MAR 13, 2017 06:15 AM PDT

A Moving Object Leaves A Better Memory

How a person remembers something, that is, how that memory is created in the brain, is a complex process. While simple descriptors sometimes help, “The man wore a yellow hat” or “The woman had a black suitcase with her” new research from Johns Hopkins shows that strong visual memories of something are created quicker and last longer if that object moves. The brain needs more than just colors, shapes or objects and movement seems to be important in how well someone remembers something.
 
There have been many studies of memory, from facial recognition studies to word recollection, but no has looked at whether or not seeing an object move, for instance a soccer player running up the field or a dancer on a stage, improves or impacts how well a person remembers it. The team at Johns Hopkins however, has linked long term visual memory to the movement of an object. When we see a soccer ball, it’s just that, a ball. If we see a player kicking the ball, notice how it bounces and rolls and see it sailing toward a goal, that memory becomes stronger and more likely to be retained in the brain.
 
That’s because the movement gives the brain more data. The object can be seen at different angles, with more or less light and that data is used to created a memory. Study co-author Jonathan Flombaum, an assistant professor at the Department of Psychological and Brain Sciences at the university explained, “The way I look is only a small part of how you know who I am. If you see me move across a room, you're getting data about how I look from different distances and in different lighting and from different angles. Will this help you recognize me later? No one has ever asked that question. We find that the answer is yes."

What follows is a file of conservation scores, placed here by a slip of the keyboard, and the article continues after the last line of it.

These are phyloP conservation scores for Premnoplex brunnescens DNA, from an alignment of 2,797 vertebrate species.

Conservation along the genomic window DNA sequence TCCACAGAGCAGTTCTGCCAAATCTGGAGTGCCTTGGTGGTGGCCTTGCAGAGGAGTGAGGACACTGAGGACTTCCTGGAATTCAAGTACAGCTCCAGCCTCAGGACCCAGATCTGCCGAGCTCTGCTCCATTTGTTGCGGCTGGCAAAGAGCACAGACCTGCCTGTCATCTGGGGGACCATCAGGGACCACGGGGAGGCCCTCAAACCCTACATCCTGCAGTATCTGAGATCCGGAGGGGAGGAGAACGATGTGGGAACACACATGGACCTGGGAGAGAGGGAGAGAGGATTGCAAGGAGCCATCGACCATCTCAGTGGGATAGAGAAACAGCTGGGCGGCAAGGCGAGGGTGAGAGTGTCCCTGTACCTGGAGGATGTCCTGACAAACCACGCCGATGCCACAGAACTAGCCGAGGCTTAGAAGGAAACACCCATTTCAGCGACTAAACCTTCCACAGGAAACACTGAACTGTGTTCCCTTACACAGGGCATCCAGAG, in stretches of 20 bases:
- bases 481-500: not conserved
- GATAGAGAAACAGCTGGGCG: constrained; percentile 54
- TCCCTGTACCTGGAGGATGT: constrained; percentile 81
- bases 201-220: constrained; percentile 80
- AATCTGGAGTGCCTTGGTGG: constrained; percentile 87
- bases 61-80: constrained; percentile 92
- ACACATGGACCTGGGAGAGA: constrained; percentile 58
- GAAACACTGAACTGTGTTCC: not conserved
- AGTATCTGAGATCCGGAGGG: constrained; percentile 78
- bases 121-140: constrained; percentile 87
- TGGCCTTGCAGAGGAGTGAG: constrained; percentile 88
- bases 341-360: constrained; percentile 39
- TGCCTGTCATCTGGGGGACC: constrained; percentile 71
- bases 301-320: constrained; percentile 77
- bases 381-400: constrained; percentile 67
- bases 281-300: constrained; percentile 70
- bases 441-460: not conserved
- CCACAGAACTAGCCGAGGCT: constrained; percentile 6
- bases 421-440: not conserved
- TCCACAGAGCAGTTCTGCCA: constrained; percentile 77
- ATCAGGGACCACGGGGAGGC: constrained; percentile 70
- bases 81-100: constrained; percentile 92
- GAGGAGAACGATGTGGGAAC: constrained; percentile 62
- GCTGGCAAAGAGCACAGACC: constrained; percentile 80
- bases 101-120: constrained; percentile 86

Scientists already know that the human brain is very good at remembering objects, even when that object may only have been seen once. This led the team at Johns Hopkins to wonder if remembering something had more do with our “core knowledge” of the world and a basic understanding of physics that is inborn. In a sense, our expectations of how something works impacts how well we will remember it.
 
The study was conducted by showing volunteers videos of an object moving. The video clips were sometimes of an object moving across the screen in a normal way and sometimes of an object that appeared on one side of the screen and then reappeared inexplicably on the other side. After that, memory tests were given. In every experiment, subjects had significantly better memories of the objects that had behaved in an expected way. Mark Schurgin, a graduate student in Flombaum's Visual Thinking Lab, and study co-author stated, “Your brain has certain automatic rules for how it expects things in the world to behave. It turns out, these rules affect your memory for what you see.”
 
Schurgin and Flombaum hope that their study can be used to create algorithms and other models that will enhance machine learning. While computers are an invaluable tool in today’s world, it turns out that the human brain can outperform any machine in recognizing objects and forming more complete memories. The study was published this month in the Journal of Experimental Psychology: General. Take a look at the video below to see more about memory and movement and see if you can pass the memory test.
 
About the Author
  • I'm a writer living in the Boston area. My interests include cancer research, cardiology and neuroscience. I want to be part of using the Internet and social media to educate professionals and patients in a collaborative environment.
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